Thanks to everyone that participated. A special thanks to Maggie Smith the Count Coordinator (and an Area Leader), Bert and Elaine Townsend the Count Registrars, Bill Bouton, Kaaren Perry, Eric Weir and Mike Stiles/Ron Beck who also acted as Area Leaders, and to Connie Harms for handling the phone calls on count day.  And, the post-count potluck was excellent!

Tom Edell
Count Compiler
Cayucos, CA

Tuesday, December 16, 2014

Birding around Morro Rock Field Trip - Thursday, December 18th

Join leaders Neil Gilbert and Jan Surbey for this rather spontaneous trip from 8-10AM on Thursday, December 18th.

Meet at the restrooms in the Rock parking lot and plan to walk an easy, slow mile or so around the Rock and Boardwalk.

No RSVP needed; all ages and experience levels welcome.  

For more information, contact Jan Surbey, MCAS field trip

Sunday, November 23, 2014

Harmony Headlands State Park Field Trip - Friday, November 28th

Would you rather be birding than shopping? Join leaders Steve Griffith, Jay Carroll, and sidekick Jan Surbey in turning “Black Friday” into “Bird Friday”. Carpooling is encouraged since there is limited parking on-site. Meet near the Main Street entrance in the southwest corner of Spencer’s Fresh Market parking lot in Morro Bay at 7:30AM, or on-site at 8:00AM. The park is located about a 5 minute drive north of Cayucos, 2.6 miles south of Harmony (look for the Linn’s sign if approaching from the south), on the west side of Highway 1.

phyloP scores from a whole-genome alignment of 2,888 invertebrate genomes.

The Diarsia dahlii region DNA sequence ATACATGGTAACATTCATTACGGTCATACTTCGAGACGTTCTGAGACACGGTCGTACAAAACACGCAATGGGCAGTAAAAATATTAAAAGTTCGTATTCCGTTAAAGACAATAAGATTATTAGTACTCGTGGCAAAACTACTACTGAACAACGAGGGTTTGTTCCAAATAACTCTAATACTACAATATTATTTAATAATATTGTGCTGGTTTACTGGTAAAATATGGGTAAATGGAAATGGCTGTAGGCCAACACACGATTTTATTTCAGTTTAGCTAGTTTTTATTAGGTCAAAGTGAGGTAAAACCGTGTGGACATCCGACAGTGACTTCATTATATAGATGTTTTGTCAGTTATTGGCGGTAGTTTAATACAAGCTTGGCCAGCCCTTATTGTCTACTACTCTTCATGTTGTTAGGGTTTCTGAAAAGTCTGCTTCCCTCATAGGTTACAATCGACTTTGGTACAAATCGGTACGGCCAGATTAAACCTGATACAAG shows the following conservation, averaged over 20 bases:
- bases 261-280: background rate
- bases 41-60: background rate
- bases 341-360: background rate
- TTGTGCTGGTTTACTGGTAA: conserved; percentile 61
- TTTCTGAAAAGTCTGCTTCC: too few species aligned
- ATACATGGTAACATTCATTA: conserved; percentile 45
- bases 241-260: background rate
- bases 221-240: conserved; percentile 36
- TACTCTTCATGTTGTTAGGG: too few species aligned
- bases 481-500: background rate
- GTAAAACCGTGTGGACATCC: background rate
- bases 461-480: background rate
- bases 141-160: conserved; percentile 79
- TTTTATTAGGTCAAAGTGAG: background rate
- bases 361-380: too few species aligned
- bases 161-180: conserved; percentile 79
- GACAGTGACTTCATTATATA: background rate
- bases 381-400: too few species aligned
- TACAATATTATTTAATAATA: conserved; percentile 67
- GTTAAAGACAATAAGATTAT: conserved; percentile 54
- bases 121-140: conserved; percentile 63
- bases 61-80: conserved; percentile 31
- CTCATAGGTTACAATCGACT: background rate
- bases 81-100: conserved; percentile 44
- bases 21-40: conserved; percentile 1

Trip includes about 3 miles (round trip) of moderate hiking (some hills) through grasslands and coastal scrub to ocean views. A portable restroom is available along the trail. Target bird species include raptors, songbirds, seabirds, and waterfowl.  

The trip should conclude by late morning; bring water, snacks and dress in layers. Rain cancels.  

No RSVP needed; for additional information, contact Jan Surbey, MCAS Field trip chair:

Friday, November 21, 2014

2014 Carrizo Plain CBC Information

The Carrizo Plain CBC will be on January 3, 2015. Registration must be submitted by December 15. The Carrizo Plain Christmas Bird Count is on a different day than the SLO County CBC, and our local birders are encouraged to participate in both counts. both are free this year. Registration for the Carrizo CBC s less formal and can be done by emailing contacting Roger Zachary at or (805) 466-6222

We will meeting at the Community Center/Fire Station on Soda Lake Road at 8:00 a.m. There is no fee. We usually break the group into 7-8 parties in the morning then re- group at 1 p.m. for lunch and to check the number of species observed. We may be assigning section leaders for those who are dedicated and knowledgeable of certain areas. Bring your own food/ water and come with a full tank of gas. Several parties bird the afternoon depending on what we need to find or confirm. We're looking forward to a productive count as well as a great day of birding.